Miliband’s portrayal of NATO expansion as merely the product of a desire to join on the part of Eastern European states is duplicitous.  The truth is that the West has sought to expand its sphere of influence eastwards in Europe by expanding NATO, having promised not to expand it.


As a Guardian editorial, entitled Belligerent bluster, on 29 August 2008 said:


“To claim, as David Miliband did yesterday, that Nato did not have a sphere of influence and that the eastern expansion of the military alliance was merely an expression of individual democracies exercising their new-found sovereignty, was breathtakingly disingenuous.” [6]


The editorial ended (in what is a shift in editorial line):


“The way to counter the forces unleashed on August 7 is clear: stop rearranging the furniture on Russia's sensitive southern border; stop militarising the Black Sea; stop pretending that this is only a conflict about loftier goals, a simple struggle between authoritarianism and western liberal democracy. The ethnically driven post-Soviet map is more complex than that. Local conflicts should be kept local. As things stand, everything is being done to widen them out to the regional level. As a result, Russia and Nato are sleepwalking into a confrontation that neither needs, and neither has planned for.”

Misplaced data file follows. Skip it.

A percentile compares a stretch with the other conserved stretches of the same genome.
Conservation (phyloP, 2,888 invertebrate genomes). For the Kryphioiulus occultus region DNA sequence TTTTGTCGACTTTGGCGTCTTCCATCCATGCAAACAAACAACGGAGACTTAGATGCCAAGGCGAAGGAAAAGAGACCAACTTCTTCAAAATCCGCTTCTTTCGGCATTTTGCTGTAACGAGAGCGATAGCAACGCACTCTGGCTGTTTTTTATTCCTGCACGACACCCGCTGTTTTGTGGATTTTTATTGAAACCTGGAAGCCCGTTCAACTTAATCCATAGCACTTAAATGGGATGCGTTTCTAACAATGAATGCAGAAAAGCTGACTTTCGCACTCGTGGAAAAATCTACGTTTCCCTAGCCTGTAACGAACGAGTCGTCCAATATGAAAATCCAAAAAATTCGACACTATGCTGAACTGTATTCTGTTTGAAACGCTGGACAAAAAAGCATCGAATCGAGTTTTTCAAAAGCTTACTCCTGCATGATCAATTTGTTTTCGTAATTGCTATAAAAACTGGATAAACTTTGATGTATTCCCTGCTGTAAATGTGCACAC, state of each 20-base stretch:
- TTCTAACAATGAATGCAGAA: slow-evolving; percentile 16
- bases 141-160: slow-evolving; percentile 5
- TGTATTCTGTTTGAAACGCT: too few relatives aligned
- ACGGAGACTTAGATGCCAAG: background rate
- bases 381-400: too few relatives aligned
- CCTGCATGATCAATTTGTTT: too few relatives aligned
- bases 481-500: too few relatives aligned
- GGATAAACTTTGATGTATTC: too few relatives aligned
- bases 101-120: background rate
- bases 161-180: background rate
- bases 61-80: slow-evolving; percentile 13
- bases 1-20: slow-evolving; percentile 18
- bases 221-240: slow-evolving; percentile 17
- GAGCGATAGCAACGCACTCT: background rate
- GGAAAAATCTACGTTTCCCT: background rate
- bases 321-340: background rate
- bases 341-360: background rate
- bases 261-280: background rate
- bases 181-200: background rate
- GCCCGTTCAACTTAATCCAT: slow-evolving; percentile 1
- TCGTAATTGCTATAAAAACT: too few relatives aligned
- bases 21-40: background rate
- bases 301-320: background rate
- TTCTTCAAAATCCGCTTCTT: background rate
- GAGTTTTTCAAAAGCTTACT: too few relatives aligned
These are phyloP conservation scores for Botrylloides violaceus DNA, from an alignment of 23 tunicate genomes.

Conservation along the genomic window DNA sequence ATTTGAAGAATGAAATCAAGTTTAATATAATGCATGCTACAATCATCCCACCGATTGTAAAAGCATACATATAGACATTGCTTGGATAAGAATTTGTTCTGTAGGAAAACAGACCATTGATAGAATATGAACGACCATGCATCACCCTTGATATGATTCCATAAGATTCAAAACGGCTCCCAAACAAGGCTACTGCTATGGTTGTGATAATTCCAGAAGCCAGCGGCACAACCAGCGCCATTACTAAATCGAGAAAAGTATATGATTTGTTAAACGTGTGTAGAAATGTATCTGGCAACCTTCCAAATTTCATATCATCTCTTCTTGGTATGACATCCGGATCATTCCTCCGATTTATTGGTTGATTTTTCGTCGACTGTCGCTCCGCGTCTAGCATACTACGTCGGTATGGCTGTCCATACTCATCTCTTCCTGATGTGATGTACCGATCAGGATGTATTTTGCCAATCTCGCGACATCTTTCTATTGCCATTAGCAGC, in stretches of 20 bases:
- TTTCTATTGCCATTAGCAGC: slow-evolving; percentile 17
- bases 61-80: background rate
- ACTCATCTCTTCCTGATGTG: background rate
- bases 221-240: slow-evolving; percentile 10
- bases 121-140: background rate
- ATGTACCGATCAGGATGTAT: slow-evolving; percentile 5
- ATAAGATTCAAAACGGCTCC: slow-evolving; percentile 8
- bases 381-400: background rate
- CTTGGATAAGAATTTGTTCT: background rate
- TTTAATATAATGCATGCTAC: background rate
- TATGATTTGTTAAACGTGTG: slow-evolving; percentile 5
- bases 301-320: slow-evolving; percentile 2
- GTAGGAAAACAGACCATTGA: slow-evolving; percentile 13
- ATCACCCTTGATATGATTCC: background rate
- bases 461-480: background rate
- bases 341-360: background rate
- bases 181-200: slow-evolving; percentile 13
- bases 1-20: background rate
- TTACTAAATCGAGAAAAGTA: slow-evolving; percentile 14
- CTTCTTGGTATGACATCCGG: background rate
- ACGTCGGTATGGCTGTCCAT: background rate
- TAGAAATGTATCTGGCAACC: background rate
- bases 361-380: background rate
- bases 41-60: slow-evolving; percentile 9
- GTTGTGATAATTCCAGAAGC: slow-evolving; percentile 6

APPENDIX I  John Humphries poses Nick Brown’s question to David Miliband

Today, BBC Radio 4, 28 August 2008



(A) Transcript prepared from audio on the Today website


JH  Do we really mean to commit ourselves to all out-war against the Russian Federation if something like South Ossetia happened again?


DM   We don’t want all-out war with Russia.  That’s what I said yesterday.


JH  But can you answer that question?  And I ask that question because as you will know … go on


DM   There’s no question of launching an all-out war against Russia.


JH  That question was raised by your Cabinet colleague, Nick Brown.


DM   Well one of the things that I said yesterday, which I think is relevant to this, is no-one ever doubted that a Russian army of up to 800,000 people was going to defeat a Georgian army of 18,000 people. Indeed that has happened over the last two weeks.  The question, though, for Russia is whether it wants to suffer the isolation, the loss of respect and the loss of trust that comes from that.  It is striking that no country has supported what Russia did on Tuesday.  The only people who have, as I understand it from the media reports, is Hamas.  This is a country that's more isolated, it's also important and I think this is... can I just get this in?  Politics and economics are joined in the modern world and the president of Russia, President Medvedev says he wants the rule of law to define both his international relations and his approach to domestic economics.


What’s happened to the Russian stock market since the Georgian crisis?  It’s fallen in a very significant way.  And what’s the change in the world over the last 40 or 50 years?  In 1968, no one asked about the impact on the Soviet stock market of the invasion of Czechoslovakia.  In 1956, no one asked about the invasion of Hungary, about the impact on the Soviet stock market.   They do today, and that is an important force for progress.